On its website, the Southwest Power Pool says its mission is to help “keep the lights on … today and in the future.”
On Wednesday, the grid operator for all or part of nine states in the Great Plains said that will be more difficult with U.S. EPA’s Clean Power Plan, which could lead to transmission overloads, even rolling power outages.
Based on a recently completed reliability assessment, SPP officials urged EPA to extend the proposed carbon plan compliance deadline by five years and called for more detailed study of the plan’s effect on reliability.
“Extending the schedule for compliance will help states develop plans that are achievable and acceptable to EPA, reduce risks of reliability impacts and violations of reliability standards,” SPP’s CEO, Nicholas Brown, said in comments to EPA Administrator Gina McCarthy.
“The real point is that we need time,” Lanny Nickell, SPP’s vice president of engineering, said in an interview. “We need time to build generation, and we need time to build transmission.”
Without that additional time, and assuming that EPA’s projections that 9 gigawatts of fossil generation will retire by 2020 with the grid operator’s footprint come to pass, utilities could face a difficult choice.
“What’s likely to happen if the 2020 time frame stays in place for the proposed interim goals, I think utilities will be forced to make a choice between either complying with the environmental regulations or complying with the reliability requirements,” Nickell said.
But John Moore, a senior attorney for the Natural Resources Defense Council’s Sustainable FERC Project, said the SPP analysis is “jumping the gun with premature warnings of dire consequences.”
Moore said there’s a glaring omission in the study — that new generation and energy efficiency will meet any potential void left by power plant retirements. He said SPP’s approach is akin to “a home remodeler who tears out the weight-bearing walls without building any new supports, and then wonders why the building buckles.”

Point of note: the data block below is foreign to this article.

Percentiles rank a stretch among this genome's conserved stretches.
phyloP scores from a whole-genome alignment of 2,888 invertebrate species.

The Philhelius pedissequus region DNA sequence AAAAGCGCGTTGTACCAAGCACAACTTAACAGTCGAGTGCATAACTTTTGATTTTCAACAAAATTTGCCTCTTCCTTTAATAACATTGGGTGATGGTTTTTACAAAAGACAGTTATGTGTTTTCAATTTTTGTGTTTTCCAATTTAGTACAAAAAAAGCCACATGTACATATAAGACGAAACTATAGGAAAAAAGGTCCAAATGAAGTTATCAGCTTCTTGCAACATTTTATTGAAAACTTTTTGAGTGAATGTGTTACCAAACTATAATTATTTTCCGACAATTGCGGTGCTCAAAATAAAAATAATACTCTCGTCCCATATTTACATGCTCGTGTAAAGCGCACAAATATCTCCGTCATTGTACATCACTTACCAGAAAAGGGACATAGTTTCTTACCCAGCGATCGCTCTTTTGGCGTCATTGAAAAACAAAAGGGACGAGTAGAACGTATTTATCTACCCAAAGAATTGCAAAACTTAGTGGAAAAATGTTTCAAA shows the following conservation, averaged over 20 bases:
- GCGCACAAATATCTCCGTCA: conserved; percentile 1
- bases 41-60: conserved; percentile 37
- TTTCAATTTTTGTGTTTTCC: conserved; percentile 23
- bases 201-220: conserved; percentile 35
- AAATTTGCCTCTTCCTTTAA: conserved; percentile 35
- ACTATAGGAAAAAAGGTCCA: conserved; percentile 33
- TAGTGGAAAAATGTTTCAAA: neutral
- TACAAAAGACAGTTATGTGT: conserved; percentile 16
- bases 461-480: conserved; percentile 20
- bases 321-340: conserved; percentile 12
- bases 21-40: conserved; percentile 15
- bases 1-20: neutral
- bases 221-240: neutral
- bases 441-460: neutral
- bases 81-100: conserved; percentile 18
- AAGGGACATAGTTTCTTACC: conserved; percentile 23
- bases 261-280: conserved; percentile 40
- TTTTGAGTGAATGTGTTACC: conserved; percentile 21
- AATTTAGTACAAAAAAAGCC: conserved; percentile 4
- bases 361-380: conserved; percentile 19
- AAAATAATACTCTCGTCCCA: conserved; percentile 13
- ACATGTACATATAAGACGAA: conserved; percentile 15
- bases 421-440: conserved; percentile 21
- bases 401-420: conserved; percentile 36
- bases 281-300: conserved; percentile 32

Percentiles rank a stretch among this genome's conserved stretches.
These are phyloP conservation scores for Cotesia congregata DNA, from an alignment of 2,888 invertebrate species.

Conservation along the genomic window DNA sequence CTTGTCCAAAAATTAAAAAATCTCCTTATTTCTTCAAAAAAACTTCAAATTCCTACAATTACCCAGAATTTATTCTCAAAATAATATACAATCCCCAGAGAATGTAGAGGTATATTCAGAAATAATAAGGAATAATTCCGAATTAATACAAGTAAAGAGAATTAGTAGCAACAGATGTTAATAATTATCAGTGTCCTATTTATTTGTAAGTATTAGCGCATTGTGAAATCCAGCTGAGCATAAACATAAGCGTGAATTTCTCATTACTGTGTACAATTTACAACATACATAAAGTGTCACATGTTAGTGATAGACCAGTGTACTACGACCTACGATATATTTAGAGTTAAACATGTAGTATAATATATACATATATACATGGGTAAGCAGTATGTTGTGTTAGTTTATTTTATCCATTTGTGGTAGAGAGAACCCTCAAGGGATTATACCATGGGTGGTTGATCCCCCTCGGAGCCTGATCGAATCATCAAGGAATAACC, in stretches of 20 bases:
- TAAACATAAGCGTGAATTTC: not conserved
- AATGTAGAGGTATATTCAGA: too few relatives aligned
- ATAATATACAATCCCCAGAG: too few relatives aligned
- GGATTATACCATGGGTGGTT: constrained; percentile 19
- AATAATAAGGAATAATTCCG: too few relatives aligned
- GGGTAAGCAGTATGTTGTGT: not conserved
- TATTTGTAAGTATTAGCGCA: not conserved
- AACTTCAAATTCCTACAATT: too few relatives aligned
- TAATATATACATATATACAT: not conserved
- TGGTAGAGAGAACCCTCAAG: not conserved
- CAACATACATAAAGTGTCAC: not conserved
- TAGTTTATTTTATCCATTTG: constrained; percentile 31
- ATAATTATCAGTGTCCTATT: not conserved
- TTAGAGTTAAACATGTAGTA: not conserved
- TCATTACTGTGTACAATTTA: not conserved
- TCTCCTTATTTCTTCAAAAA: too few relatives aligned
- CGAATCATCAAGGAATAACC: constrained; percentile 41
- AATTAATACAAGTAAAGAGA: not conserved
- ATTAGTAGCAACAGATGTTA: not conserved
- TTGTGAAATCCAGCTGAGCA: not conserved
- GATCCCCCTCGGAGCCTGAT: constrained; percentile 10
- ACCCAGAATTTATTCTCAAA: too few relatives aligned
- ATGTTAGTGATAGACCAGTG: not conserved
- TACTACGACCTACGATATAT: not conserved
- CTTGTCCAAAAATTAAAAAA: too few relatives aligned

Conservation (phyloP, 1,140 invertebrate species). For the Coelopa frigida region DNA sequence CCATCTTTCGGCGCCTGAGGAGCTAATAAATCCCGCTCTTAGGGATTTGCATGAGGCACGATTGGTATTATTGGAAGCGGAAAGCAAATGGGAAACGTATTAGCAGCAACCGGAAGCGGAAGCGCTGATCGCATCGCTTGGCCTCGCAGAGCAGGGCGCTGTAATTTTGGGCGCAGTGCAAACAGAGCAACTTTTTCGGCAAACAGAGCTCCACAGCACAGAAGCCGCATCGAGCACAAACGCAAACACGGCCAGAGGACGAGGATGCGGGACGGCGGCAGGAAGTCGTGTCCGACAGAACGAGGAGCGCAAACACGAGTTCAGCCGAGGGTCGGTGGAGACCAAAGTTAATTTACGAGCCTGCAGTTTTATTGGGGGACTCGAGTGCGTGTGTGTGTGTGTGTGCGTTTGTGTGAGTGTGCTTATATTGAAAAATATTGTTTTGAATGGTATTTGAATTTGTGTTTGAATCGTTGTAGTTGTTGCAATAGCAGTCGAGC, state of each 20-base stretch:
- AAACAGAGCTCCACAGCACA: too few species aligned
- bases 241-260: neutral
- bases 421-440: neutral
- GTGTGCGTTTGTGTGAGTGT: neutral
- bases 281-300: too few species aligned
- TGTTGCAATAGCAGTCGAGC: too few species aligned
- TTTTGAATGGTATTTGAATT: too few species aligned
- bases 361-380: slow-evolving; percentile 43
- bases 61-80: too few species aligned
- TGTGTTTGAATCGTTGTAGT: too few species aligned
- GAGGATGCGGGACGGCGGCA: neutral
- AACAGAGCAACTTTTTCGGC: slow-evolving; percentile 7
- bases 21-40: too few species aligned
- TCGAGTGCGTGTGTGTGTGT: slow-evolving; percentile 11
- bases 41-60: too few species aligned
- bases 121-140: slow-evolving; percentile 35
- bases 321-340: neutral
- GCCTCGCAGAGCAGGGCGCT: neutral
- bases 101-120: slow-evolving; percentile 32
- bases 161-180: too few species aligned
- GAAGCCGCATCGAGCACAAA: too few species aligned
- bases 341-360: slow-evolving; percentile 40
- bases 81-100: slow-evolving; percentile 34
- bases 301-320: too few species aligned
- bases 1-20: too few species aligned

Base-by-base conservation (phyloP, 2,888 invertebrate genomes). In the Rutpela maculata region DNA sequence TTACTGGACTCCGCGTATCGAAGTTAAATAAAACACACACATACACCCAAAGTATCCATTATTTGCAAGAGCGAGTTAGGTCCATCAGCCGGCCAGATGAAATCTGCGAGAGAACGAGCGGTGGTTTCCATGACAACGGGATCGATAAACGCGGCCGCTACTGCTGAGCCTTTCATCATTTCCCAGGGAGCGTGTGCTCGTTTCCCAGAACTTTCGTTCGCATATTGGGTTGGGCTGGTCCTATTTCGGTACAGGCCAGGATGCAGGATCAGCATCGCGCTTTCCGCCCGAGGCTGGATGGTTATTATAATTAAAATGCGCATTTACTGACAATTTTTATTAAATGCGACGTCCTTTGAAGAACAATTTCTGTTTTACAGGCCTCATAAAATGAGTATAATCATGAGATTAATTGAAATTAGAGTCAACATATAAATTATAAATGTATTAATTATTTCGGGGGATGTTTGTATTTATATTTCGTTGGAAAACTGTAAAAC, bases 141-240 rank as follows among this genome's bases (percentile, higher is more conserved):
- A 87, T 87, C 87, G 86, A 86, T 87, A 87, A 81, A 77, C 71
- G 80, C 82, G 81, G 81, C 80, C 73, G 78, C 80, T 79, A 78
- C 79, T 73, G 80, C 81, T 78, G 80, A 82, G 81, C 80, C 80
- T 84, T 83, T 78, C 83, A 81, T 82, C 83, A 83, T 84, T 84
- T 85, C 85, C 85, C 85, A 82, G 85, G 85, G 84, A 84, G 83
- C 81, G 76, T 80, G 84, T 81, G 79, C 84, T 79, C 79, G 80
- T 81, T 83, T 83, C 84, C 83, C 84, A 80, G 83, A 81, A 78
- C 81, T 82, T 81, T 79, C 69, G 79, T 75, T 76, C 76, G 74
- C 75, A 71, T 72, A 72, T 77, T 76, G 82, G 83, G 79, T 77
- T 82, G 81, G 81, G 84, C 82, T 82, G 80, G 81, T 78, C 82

It’s also not a given that all of the fossil plants that EPA projects will retire will indeed close.
“It’s absolutely fine to, from a reliability perspective, to look at what generation changes may occur,” Moore said. “But that’s something that’s an iterative process and involves talking with the generation owners themselves and understanding in this case how the states will usually comply. It’s been made very clear that this study doesn’t even begin to look at that.”
EPA’s Clean Power Plan, announced June 2, would slash carbon dioxide emissions nationwide by an average of 30 percent over the next decade and a half, with interim goals effective starting in 2020.
The plan will be implemented through state or regional plans that meet state-specific carbon-reduction targets and will offer states vast flexibility in terms of strategies to meet the emission reduction goals.
The rule is an especially tough sell for many utilities in SPP’s 370,000-square-mile footprint, where coal produced more than 60 percent of the electricity used last year, and which, on average, will be required to reduce CO2 emissions by 38.5 percent by 2030.
Among the dozen states suing in federal court to block the proposed carbon rule are Oklahoma, Kansas and Nebraska, which are entirely or almost entirely within SPP’s footprint. Another, South Dakota, would become part of SPP with the planned addition of the Upper Great Plains Region of the Western Area Power Administration next year.
SPP said the proposed rule’s initial compliance date in 2020 is too aggressive for members to compensate for plant retirements with new generation and transmission projects, which can take 8½ years — a big part of why it is asking for a five-year extension.
But NRDC’s Moore said the request misses the fact that the interim goals that begin in 2020 are measured over a 10-year average. That opens the door for states with more modest CO2 reduction targets, in particular, to defer compliance until later in the decade.
In addition to asking EPA to delay the initial carbon plan compliance deadline, SPP called for technical conferences with EPA and the federal energy regulators focused on impacts to regional power markets and grid reliability, as well as a nationwide bulk power system study by the North American Electric Reliability Corp.
Nickell said the SPP study shouldn’t be taken to mean no new generation will be built. To the contrary, parts of the analysis were undertaken to demonstrate that new generation will be needed.
“We needed to show that, to demonstrate that,” he said.
Nor did the grid operator model a doomsday scenario for the purpose of criticizing the proposed rule, he said.
“We believe that we did a reasonably good job of representing or reflecting what could occur,” Nickell said. “It’s not as if we did something wild and crazy trying to show the worst case possible.”
See the article here.
- On October 11, 2014